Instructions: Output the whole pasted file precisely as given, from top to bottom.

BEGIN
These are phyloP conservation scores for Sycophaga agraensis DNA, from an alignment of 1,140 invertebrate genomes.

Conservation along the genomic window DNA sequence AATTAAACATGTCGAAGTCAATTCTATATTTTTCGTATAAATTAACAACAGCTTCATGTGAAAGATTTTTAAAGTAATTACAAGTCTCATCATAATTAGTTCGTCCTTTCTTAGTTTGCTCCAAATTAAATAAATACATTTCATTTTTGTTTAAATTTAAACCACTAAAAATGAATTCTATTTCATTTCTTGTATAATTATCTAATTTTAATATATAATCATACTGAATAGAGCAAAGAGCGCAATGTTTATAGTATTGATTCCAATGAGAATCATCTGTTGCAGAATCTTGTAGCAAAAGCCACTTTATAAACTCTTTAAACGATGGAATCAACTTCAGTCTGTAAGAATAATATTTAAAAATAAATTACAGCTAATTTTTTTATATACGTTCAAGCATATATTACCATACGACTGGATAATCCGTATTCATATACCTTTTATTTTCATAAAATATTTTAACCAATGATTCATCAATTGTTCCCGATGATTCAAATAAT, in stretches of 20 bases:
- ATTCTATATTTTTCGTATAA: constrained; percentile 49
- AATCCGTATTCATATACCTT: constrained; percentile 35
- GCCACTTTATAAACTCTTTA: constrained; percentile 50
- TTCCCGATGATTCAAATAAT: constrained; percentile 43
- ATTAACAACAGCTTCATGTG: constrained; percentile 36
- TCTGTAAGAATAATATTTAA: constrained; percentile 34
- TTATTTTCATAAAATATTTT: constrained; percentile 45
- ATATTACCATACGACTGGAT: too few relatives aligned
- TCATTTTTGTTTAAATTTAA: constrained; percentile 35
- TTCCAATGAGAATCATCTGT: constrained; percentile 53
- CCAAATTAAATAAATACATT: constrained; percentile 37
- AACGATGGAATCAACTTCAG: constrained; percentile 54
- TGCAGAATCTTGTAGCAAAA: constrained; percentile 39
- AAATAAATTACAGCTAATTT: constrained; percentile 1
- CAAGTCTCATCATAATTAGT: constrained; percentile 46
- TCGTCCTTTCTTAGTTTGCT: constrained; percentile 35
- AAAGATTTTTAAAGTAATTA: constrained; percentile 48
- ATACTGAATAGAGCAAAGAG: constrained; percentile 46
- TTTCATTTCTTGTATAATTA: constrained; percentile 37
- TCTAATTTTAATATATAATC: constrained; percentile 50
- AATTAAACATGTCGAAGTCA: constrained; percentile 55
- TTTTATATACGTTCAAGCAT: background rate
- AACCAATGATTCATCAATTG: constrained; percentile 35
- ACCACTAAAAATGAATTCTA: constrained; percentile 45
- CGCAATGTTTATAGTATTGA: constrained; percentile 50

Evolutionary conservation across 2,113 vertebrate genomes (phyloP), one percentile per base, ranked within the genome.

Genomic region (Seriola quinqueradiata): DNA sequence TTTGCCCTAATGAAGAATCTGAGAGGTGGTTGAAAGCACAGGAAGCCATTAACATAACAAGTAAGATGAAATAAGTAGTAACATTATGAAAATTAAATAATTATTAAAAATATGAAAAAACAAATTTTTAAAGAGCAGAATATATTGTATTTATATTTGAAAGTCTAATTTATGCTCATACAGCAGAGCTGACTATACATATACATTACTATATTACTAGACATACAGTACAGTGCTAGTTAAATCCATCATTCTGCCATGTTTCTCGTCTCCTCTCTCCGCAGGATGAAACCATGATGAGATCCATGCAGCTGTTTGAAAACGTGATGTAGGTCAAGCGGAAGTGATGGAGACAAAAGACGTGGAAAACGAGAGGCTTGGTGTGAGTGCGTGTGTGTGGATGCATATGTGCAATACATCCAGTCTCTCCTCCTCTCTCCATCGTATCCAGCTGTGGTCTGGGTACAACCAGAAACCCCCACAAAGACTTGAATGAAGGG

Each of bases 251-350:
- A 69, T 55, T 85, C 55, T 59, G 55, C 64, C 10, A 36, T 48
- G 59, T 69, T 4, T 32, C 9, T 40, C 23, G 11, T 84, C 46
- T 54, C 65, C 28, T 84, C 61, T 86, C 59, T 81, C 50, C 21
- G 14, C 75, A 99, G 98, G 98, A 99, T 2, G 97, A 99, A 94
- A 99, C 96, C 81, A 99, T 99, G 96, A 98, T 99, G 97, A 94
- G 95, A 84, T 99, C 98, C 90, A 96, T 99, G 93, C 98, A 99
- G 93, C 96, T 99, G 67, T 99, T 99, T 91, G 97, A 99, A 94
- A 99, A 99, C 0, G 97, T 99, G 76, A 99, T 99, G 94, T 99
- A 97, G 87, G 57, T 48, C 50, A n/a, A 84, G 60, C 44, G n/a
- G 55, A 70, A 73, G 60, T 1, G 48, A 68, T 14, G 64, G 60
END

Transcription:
These are phyloP conservation scores for Sycophaga agraensis DNA, from an alignment of 1,140 invertebrate genomes.

Conservation along the genomic window DNA sequence AATTAAACATGTCGAAGTCAATTCTATATTTTTCGTATAAATTAACAACAGCTTCATGTGAAAGATTTTTAAAGTAATTACAAGTCTCATCATAATTAGTTCGTCCTTTCTTAGTTTGCTCCAAATTAAATAAATACATTTCATTTTTGTTTAAATTTAAACCACTAAAAATGAATTCTATTTCATTTCTTGTATAATTATCTAATTTTAATATATAATCATACTGAATAGAGCAAAGAGCGCAATGTTTATAGTATTGATTCCAATGAGAATCATCTGTTGCAGAATCTTGTAGCAAAAGCCACTTTATAAACTCTTTAAACGATGGAATCAACTTCAGTCTGTAAGAATAATATTTAAAAATAAATTACAGCTAATTTTTTTATATACGTTCAAGCATATATTACCATACGACTGGATAATCCGTATTCATATACCTTTTATTTTCATAAAATATTTTAACCAATGATTCATCAATTGTTCCCGATGATTCAAATAAT, in stretches of 20 bases:
- ATTCTATATTTTTCGTATAA: constrained; percentile 49
- AATCCGTATTCATATACCTT: constrained; percentile 35
- GCCACTTTATAAACTCTTTA: constrained; percentile 50
- TTCCCGATGATTCAAATAAT: constrained; percentile 43
- ATTAACAACAGCTTCATGTG: constrained; percentile 36
- TCTGTAAGAATAATATTTAA: constrained; percentile 34
- TTATTTTCATAAAATATTTT: constrained; percentile 45
- ATATTACCATACGACTGGAT: too few relatives aligned
- TCATTTTTGTTTAAATTTAA: constrained; percentile 35
- TTCCAATGAGAATCATCTGT: constrained; percentile 53
- CCAAATTAAATAAATACATT: constrained; percentile 37
- AACGATGGAATCAACTTCAG: constrained; percentile 54
- TGCAGAATCTTGTAGCAAAA: constrained; percentile 39
- AAATAAATTACAGCTAATTT: constrained; percentile 1
- CAAGTCTCATCATAATTAGT: constrained; percentile 46
- TCGTCCTTTCTTAGTTTGCT: constrained; percentile 35
- AAAGATTTTTAAAGTAATTA: constrained; percentile 48
- ATACTGAATAGAGCAAAGAG: constrained; percentile 46
- TTTCATTTCTTGTATAATTA: constrained; percentile 37
- TCTAATTTTAATATATAATC: constrained; percentile 50
- AATTAAACATGTCGAAGTCA: constrained; percentile 55
- TTTTATATACGTTCAAGCAT: background rate
- AACCAATGATTCATCAATTG: constrained; percentile 35
- ACCACTAAAAATGAATTCTA: constrained; percentile 45
- CGCAATGTTTATAGTATTGA: constrained; percentile 50

Evolutionary conservation across 2,113 vertebrate genomes (phyloP), one percentile per base, ranked within the genome.

Genomic region (Seriola quinqueradiata): DNA sequence TTTGCCCTAATGAAGAATCTGAGAGGTGGTTGAAAGCACAGGAAGCCATTAACATAACAAGTAAGATGAAATAAGTAGTAACATTATGAAAATTAAATAATTATTAAAAATATGAAAAAACAAATTTTTAAAGAGCAGAATATATTGTATTTATATTTGAAAGTCTAATTTATGCTCATACAGCAGAGCTGACTATACATATACATTACTATATTACTAGACATACAGTACAGTGCTAGTTAAATCCATCATTCTGCCATGTTTCTCGTCTCCTCTCTCCGCAGGATGAAACCATGATGAGATCCATGCAGCTGTTTGAAAACGTGATGTAGGTCAAGCGGAAGTGATGGAGACAAAAGACGTGGAAAACGAGAGGCTTGGTGTGAGTGCGTGTGTGTGGATGCATATGTGCAATACATCCAGTCTCTCCTCCTCTCTCCATCGTATCCAGCTGTGGTCTGGGTACAACCAGAAACCCCCACAAAGACTTGAATGAAGGG

Each of bases 251-350:
- A 69, T 55, T 85, C 55, T 59, G 55, C 64, C 10, A 36, T 48
- G 59, T 69, T 4, T 32, C 9, T 40, C 23, G 11, T 84, C 46
- T 54, C 65, C 28, T 84, C 61, T 86, C 59, T 81, C 50, C 21
- G 14, C 75, A 99, G 98, G 98, A 99, T 2, G 97, A 99, A 94
- A 99, C 96, C 81, A 99, T 99, G 96, A 98, T 99, G 97, A 94
- G 95, A 84, T 99, C 98, C 90, A 96, T 99, G 93, C 98, A 99
- G 93, C 96, T 99, G 67, T 99, T 99, T 91, G 97, A 99, A 94
- A 99, A 99, C 0, G 97, T 99, G 76, A 99, T 99, G 94, T 99
- A 97, G 87, G 57, T 48, C 50, A n/a, A 84, G 60, C 44, G n/a
- G 55, A 70, A 73, G 60, T 1, G 48, A 68, T 14, G 64, G 60